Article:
The Girl Power Roundup: Women in Medicine - November 2020

Yamlin Thapa ’24

This November we are excited to honor women who have made significant contributions and achievements in the field of medicine! Just seven decades ago, only 6% of physicians in the United States were women. Fortunately, the number of women pursuing a career in medicine is steadily growing every year. During the 19th century, women were treated as inadequate and less intelligent than men, as a result, many medical schools didn’t accept women. In 1849, Elizabeth Blackwell became the first female physician in the United States. She inspired women around the nation to pursue a career in the medical field.

Audrey Evans is another influential figure in the history of medicine. She is one of the first physicians to study and find treatments for childhood cancers. Audrey Evans is most well known for creating the Evans Staging System and the original Ronald McDonald House in 1974. The Ronald McDonald House was a place for young cancer patients and their families to stay while the child received treatments. Audrey Evans’ research has greatly contributed to our understanding of pediatrics oncology.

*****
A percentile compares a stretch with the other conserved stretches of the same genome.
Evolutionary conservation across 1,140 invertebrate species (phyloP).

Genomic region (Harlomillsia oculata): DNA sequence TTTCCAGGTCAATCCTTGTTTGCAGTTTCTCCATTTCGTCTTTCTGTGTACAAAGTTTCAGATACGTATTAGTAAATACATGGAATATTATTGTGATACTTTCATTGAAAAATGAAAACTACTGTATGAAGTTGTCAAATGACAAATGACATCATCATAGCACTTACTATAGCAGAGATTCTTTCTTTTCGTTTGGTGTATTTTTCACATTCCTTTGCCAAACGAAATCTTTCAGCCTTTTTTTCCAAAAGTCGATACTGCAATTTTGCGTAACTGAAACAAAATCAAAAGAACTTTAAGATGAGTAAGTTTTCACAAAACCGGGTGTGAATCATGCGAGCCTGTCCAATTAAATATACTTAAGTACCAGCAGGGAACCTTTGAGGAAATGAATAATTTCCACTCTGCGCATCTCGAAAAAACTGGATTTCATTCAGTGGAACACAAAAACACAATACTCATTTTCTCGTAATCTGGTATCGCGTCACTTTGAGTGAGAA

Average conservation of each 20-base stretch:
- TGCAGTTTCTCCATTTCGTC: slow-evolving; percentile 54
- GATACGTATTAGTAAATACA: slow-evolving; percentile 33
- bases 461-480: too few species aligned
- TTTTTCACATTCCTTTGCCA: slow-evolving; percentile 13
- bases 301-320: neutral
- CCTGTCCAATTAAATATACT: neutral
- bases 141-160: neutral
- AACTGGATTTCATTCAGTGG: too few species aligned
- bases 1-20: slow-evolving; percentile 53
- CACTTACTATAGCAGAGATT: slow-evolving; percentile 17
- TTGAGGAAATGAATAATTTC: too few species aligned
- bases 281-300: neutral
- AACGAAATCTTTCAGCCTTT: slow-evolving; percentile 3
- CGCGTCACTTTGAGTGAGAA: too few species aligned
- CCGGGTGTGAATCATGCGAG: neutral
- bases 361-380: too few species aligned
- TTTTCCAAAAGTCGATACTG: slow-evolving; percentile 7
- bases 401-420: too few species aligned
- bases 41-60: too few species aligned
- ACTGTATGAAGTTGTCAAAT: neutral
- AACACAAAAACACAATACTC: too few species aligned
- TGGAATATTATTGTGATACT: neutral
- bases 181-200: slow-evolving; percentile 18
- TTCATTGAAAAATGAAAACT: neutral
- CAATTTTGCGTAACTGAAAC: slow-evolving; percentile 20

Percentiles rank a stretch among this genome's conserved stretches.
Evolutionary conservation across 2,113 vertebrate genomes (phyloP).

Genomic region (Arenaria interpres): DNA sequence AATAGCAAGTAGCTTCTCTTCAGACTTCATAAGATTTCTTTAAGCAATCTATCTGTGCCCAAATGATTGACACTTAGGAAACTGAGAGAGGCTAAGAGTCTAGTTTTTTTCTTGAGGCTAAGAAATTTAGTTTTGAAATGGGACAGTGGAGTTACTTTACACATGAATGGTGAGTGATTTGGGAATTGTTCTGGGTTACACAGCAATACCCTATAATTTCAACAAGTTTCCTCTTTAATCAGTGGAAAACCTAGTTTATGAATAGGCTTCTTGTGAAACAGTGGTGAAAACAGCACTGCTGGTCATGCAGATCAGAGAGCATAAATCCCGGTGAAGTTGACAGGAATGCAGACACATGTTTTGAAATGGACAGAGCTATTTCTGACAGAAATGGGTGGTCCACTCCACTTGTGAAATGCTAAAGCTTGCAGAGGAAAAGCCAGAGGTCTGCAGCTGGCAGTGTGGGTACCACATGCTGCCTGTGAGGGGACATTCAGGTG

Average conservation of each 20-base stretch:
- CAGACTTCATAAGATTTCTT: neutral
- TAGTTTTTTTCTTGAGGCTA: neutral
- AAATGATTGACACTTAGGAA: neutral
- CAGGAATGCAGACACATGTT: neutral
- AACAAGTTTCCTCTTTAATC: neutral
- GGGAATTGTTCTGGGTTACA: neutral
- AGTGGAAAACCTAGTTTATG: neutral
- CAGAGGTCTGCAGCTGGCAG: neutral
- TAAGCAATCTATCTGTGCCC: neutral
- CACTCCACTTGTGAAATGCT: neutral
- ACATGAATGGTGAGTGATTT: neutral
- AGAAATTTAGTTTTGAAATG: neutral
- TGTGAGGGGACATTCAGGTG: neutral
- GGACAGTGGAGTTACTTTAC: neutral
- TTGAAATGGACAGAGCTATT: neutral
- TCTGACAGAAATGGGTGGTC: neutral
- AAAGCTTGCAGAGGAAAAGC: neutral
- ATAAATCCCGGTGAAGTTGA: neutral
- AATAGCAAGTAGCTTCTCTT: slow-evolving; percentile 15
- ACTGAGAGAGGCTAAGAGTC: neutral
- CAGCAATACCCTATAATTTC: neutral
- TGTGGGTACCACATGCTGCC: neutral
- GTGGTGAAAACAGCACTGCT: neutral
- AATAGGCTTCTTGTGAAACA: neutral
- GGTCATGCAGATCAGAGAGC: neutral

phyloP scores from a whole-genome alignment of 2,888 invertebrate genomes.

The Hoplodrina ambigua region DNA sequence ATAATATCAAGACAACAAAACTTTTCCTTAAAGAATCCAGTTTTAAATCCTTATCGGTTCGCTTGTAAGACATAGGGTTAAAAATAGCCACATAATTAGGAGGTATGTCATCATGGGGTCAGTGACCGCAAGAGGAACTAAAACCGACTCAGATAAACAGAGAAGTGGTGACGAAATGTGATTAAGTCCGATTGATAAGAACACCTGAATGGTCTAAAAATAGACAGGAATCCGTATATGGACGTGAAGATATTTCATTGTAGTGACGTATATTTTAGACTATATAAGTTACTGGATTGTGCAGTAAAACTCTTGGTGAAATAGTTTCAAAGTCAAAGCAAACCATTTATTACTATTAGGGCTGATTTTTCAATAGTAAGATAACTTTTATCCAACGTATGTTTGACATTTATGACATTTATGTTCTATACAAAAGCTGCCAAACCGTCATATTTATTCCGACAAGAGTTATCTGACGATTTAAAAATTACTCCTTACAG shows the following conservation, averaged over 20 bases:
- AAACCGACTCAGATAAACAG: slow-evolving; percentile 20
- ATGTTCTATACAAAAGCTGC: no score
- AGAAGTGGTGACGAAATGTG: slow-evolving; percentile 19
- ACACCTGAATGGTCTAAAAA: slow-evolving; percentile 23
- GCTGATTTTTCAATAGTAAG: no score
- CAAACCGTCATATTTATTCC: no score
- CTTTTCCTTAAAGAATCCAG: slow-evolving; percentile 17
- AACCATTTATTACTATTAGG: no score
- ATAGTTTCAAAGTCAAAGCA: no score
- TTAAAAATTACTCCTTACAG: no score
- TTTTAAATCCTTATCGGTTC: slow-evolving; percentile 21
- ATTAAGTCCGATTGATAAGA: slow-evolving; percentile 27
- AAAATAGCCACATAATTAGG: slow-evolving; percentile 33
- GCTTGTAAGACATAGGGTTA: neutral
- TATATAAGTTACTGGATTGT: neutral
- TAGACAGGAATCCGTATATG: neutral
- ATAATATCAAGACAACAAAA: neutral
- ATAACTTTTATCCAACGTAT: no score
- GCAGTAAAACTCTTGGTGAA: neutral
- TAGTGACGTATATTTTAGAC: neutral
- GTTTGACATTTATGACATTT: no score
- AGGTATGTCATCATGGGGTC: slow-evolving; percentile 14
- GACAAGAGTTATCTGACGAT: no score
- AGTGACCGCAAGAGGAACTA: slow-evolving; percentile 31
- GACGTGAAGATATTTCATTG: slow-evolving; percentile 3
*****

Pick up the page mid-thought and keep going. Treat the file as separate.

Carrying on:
Another influential woman, who has changed the face of medicine is Rebecca Lee Crumpler. In 1864, Rebecca Lee Crumpler became the first African-American woman to obtain a medical degree. During her time, out of the 54,543 physicians in the United States, only 300 were women. Rebecca faced events of racism on a daily basis. Nevertheless, she served to save the lives of others. Today we admire Rebecca Lee Crumpler for her fortitude and pioneering accomplishments. Click on the links below to learn more about influential women in the field of medicine!

If society will not admit of women’s free development, then society must be remodeled.”

—Elizabeth Blackwell

The Girl Power Roundup